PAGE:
- Actinic keratosis should be treated to avoid the risk of cancerous development and the aesthetic harm.
- Cryotherapy with liquid nitrogen and photodynamic therapy can be used at dermatological outpatient clinics.
- Imiquimod and diclofenac gel can be used also by a primary care physician. However, the use of imiquimod requires good acquaintance with the drug because it causes a strong local reaction.
- Also known by the name solar keratosis
- A degenerative disorder of epidermal cell growth; a precancerous lesion that can develop into an epidermoid carcinoma that does not (yet) infiltrate through the basal membrane.
- Actinic keratosis can be treated without affecting the dermis (i.e. without causing a scar).
- Common among those with fair skin. Occurs in old age on sun-exposed areas of the skin.
- The face, bald scalp, upper corners of the ear lobes, and dorsum of the hand are sites of predilection.
- An erythematous, asymptomatic, well-demarcated small plaque is the first manifestation .
- The plaque grows up to a diameter of a few centimetres, scales, and may develop thick hyperkeratosis, even a cornu cutaneum.
- In most cases there are multiple lesions.
- Take a biopsy or refer the patient to a dermatologist.
Treatment and prophylaxis
- Before treatment exclude an epidermoid carcinoma (1).
- Cryotherapy with liquid nitrogen is effective, cheap, and the aesthetic outcome is good . Best suited for solitary localized keratoses.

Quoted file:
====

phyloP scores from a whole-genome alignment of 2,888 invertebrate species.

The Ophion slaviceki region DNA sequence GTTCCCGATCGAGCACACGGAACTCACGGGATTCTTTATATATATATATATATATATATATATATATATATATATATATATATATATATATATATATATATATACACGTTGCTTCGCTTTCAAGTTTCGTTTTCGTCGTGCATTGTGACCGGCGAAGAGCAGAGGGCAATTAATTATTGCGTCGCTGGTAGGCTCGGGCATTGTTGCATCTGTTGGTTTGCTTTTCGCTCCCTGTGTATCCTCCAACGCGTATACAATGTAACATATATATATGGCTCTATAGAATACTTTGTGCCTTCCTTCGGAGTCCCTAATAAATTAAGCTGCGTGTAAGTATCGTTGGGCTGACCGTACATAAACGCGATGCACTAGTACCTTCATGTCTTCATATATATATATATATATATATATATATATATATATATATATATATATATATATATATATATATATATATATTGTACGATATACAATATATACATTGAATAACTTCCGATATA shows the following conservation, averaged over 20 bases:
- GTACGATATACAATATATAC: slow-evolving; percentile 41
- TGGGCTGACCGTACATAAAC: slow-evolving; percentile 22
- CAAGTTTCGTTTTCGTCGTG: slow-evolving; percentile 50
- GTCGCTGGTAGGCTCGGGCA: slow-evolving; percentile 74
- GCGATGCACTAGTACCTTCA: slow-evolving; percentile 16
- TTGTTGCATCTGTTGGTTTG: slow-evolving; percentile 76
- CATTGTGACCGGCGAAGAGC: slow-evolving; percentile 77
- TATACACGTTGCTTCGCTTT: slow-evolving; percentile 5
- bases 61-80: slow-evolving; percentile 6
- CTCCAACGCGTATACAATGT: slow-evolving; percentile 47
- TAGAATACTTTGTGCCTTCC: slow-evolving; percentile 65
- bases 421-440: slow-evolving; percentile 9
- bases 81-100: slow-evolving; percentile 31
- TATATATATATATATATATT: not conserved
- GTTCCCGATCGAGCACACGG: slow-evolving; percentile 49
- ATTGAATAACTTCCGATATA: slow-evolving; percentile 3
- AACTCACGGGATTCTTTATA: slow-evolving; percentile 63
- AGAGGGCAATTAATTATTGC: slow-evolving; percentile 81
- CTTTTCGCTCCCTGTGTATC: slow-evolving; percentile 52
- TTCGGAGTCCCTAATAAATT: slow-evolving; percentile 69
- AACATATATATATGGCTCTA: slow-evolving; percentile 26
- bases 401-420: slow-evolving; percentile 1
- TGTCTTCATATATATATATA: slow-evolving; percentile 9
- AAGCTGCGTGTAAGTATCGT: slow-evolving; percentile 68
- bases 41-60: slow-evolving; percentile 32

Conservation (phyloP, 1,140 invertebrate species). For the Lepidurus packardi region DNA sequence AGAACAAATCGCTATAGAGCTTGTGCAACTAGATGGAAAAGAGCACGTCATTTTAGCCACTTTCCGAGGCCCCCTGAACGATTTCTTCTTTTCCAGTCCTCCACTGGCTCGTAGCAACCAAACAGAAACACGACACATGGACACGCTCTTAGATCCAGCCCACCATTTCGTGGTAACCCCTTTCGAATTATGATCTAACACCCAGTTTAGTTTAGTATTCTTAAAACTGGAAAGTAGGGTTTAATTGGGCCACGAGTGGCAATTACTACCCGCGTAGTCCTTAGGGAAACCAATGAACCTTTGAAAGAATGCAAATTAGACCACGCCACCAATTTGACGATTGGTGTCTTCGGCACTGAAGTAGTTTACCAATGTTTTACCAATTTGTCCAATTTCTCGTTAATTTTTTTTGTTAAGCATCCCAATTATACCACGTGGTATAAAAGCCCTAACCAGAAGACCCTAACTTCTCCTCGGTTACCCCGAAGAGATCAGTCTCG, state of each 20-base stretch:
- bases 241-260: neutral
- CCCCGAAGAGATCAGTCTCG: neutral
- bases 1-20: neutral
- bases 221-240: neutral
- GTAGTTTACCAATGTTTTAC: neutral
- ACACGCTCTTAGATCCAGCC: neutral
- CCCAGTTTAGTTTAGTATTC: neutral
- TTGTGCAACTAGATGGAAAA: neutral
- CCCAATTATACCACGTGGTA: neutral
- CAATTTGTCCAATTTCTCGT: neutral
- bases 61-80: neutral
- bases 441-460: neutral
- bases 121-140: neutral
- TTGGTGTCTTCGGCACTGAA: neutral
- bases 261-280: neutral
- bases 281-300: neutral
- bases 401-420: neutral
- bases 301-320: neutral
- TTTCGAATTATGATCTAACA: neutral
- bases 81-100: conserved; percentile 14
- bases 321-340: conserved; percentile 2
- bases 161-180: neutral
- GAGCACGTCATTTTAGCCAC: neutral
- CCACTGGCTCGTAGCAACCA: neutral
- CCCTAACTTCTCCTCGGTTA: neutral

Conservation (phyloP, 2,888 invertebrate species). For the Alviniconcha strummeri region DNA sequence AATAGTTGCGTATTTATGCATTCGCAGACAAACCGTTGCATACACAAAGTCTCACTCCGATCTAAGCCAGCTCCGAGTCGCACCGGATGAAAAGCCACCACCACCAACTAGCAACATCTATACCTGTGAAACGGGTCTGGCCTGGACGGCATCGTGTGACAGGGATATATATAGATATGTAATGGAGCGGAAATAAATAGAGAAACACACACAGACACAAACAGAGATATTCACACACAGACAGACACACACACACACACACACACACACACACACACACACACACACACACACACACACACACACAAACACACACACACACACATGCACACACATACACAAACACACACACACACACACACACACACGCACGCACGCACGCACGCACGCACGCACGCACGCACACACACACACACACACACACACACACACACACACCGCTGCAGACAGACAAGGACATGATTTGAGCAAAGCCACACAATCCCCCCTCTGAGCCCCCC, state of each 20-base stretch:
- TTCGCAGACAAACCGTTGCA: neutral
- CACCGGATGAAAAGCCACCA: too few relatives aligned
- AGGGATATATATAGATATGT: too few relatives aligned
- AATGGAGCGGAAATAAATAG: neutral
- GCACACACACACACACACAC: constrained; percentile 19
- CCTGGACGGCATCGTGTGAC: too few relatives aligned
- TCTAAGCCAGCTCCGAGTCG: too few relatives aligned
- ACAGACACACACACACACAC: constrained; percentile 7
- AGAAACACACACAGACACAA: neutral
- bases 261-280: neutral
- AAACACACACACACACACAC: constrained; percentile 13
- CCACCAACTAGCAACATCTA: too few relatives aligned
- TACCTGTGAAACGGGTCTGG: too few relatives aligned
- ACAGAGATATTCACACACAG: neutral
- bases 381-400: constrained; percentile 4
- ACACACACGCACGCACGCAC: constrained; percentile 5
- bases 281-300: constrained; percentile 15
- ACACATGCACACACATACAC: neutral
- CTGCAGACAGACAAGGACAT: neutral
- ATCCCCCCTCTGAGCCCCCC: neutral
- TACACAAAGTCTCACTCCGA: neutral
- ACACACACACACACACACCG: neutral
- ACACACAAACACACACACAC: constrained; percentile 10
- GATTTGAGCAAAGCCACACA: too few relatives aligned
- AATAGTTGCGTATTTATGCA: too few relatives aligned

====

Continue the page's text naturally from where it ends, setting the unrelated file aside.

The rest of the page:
- Excision is seldom needed; the cosmetic result is better with cryotherapy.
- Topical treatments are suitable particularly for actinic keratosis occurring in large areas (so-called field cancerization).
- Topical treatments induce a skin irritation reaction, the strength of which is individual. It is important to inform the patient about this.
- Primary topical treatments
- Imiquimod 5% and 3.75% cream
- Ingenol mebutate gel
- Secondary topical treatments
- Diclofenac 3% gel. Diclofenac can well be used for thin lesions, but the gel should be applied twice daily for 3 months before more permanent treatment results can be expected.
- Tretinoin cream (0.05%) can be used for the treatment and prophylaxis of very thin lesions [Evidence Level: C]. The cream can be used for long periods, even continuously.
- Photodynamic therapy [Evidence Level: B] (PDT) or the so-called daylight PDT are used in many dermatological outpatient clinics.
- Topical treatments can also be combined with cryotherapy or photodynamic therapy.
- Sunscreen preparations slow the development of new lesions [Evidence Level: B].
- Assess healing after 2–3 months.
- In following years new lesions will probably appear.
- If left untreated for years, actinic keratosis may develop into an epidermoid carcinoma.
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